Late Italianate False Front

This wood structure probably dates to around 1900 – making it a late example of both the Italianate style and false-front buildings.  Located in Lebanon, Kansas, a town at the geographic center of the 48 contiguous states, the original and present uses of the building were not immediately obvious.  But I did like the building’s presence and details.  Its condition is very expressive of the atmosphere typical of small rural communities in America today.  Here are four views of the structure:

 

A pitched roof is clearly visible behind the modest arched cornice made of beadboard.  The main portion of the facade is clad in metal sheets stamped to resemble brick.

 

Missing metal sheets reveal the weathered sheathing.

 

The overhead door and concrete work appear to be relatively new.  The pair of doors at right are likely an early alteration.

 

Two types of brackets support the cornice. Molding in the arch was pieced together in segments.  The soffit is also of bead board.

 

Detail of cornice.

 

3 Responses to Late Italianate False Front

  1. That is pretty cool. Is the siding at the top really beadboard, or is it carsiding?

    I have never seen simulated brick siding made from metal. I’ve seen plenty of the fibrous asphalt stuff. I believe a lot of it was marketed as “InsulBrick”, but I usually hear it called “ghetto-brick” now, haha!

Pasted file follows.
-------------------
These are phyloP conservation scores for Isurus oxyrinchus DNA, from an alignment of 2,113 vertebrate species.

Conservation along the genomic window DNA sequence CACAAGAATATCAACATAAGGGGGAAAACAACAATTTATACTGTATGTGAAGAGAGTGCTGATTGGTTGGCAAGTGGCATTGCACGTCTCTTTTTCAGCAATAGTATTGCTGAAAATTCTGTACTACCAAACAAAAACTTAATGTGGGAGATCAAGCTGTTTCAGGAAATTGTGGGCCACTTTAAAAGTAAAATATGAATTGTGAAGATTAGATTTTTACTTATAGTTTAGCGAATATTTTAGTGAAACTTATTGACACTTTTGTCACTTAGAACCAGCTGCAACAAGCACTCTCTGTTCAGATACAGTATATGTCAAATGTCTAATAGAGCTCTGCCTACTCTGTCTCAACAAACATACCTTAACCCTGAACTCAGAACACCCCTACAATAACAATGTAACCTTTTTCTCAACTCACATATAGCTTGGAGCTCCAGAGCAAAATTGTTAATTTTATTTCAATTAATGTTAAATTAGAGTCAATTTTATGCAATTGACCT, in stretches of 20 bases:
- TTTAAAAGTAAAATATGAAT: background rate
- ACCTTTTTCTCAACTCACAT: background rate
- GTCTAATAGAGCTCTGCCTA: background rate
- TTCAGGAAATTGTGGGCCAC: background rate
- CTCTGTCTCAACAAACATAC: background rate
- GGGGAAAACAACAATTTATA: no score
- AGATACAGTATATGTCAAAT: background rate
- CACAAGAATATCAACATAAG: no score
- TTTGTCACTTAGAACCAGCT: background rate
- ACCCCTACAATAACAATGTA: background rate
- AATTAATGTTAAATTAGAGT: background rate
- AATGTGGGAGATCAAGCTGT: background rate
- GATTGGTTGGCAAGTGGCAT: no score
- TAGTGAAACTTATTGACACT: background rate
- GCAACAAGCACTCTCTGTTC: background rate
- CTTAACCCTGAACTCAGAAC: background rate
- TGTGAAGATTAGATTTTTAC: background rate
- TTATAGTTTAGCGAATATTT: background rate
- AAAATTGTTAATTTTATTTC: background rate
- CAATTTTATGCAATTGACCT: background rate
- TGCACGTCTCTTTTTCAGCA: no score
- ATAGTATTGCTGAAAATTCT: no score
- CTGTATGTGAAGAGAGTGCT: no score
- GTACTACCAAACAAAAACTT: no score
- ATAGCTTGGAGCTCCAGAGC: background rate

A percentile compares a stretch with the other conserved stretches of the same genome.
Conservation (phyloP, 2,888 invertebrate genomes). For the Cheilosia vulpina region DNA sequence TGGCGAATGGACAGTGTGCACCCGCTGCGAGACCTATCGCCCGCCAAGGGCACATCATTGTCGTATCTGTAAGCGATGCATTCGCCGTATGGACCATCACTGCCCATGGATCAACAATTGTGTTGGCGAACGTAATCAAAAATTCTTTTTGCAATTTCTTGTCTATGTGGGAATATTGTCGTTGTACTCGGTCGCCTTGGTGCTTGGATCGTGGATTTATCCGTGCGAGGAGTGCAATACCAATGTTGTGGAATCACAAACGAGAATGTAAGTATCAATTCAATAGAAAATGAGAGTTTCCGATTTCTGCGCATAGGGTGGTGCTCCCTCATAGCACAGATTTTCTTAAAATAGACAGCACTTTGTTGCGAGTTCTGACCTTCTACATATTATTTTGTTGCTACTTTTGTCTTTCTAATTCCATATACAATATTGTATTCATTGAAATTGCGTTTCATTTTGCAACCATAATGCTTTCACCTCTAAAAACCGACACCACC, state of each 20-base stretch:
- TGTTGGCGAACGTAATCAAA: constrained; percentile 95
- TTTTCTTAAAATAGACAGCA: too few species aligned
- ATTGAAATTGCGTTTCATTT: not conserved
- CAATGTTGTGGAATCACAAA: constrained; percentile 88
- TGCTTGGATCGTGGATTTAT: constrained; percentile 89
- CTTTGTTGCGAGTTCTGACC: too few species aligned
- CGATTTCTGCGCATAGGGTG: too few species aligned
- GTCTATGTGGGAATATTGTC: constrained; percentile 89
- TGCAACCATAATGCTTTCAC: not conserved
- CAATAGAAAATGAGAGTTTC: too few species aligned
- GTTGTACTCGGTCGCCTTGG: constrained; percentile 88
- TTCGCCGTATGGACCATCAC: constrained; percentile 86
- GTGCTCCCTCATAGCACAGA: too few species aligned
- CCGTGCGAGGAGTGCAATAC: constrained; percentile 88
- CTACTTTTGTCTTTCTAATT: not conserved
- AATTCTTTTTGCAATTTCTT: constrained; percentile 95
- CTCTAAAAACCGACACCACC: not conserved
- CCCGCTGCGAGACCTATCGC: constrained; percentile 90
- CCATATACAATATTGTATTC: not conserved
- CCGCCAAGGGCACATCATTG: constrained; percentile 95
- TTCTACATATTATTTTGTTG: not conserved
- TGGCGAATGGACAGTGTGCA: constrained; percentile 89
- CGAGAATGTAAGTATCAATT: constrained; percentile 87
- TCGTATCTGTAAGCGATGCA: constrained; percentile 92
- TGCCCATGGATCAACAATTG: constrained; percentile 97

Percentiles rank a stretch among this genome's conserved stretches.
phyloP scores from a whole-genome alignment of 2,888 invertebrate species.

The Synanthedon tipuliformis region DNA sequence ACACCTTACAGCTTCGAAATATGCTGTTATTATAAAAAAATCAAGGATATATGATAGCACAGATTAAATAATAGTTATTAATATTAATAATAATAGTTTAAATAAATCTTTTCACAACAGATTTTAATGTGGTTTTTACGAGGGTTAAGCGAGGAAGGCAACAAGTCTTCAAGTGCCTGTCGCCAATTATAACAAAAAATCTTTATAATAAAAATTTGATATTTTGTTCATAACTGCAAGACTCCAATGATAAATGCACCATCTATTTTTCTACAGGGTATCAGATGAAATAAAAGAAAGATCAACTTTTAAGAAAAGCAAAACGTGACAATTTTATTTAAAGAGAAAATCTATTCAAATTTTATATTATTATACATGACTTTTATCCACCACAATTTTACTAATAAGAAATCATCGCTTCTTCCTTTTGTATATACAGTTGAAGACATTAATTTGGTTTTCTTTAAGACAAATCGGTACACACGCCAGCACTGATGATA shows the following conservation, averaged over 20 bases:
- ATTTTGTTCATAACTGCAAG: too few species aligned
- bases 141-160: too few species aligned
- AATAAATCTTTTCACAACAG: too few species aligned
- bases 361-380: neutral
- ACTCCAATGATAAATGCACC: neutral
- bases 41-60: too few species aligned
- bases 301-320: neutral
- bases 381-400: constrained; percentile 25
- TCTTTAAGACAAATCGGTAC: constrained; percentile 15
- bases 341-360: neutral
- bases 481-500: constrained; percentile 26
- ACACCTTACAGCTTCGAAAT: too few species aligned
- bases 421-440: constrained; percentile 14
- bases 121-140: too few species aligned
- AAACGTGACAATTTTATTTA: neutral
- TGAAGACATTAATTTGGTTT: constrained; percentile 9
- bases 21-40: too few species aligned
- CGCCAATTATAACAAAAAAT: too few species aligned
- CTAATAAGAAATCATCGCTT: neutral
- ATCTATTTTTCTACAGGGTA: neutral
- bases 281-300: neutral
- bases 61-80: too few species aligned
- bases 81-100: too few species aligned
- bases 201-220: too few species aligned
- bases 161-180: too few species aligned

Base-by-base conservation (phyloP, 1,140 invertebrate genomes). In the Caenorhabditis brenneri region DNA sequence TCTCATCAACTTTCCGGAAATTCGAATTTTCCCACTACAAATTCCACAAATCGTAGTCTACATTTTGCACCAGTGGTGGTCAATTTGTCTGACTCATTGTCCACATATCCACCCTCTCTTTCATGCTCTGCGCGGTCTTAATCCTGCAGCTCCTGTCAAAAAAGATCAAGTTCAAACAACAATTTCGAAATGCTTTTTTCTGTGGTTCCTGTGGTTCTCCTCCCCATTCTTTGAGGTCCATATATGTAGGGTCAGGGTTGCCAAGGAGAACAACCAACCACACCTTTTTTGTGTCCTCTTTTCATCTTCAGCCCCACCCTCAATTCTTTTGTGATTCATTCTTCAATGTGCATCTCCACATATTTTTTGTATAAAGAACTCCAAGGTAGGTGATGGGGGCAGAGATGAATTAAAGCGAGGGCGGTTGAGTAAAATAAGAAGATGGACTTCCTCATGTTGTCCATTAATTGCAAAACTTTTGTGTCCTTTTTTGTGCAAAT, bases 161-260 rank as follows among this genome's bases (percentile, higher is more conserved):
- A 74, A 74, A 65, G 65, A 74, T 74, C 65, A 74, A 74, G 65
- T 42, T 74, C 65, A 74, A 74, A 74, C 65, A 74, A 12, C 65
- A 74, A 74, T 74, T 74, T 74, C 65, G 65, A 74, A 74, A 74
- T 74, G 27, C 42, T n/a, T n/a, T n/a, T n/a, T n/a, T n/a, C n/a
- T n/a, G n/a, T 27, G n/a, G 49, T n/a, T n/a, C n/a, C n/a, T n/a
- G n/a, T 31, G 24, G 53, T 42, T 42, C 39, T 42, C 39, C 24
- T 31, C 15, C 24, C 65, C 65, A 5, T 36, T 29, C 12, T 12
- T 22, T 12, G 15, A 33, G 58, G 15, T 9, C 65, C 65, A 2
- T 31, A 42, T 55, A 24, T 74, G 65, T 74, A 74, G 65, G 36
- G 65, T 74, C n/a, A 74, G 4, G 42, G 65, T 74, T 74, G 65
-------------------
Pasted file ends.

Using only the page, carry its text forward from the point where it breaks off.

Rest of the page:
Apparently companies are still out there marketing fake brick panel products: http://www.fauxpanels.com/blog/brick-veneer-siding

    • It’s beadboard! I added an extra photo to the post so you can see the detail a bit better. You can also see the deterioration a bit better, too.

      A lot of early 20th century utilitarian structures in the Great Plains have this type of metal siding stamped to resemble brick. There is an equally popular version that was intended to look like rusticated stone but its uniformity actually made it look more like the rock face concrete block that was popular at the same time!

      I hadn’t previously seen the brick panels you linked to; will people never tire of fake finishes? “Ghetto-brick” – LOL!

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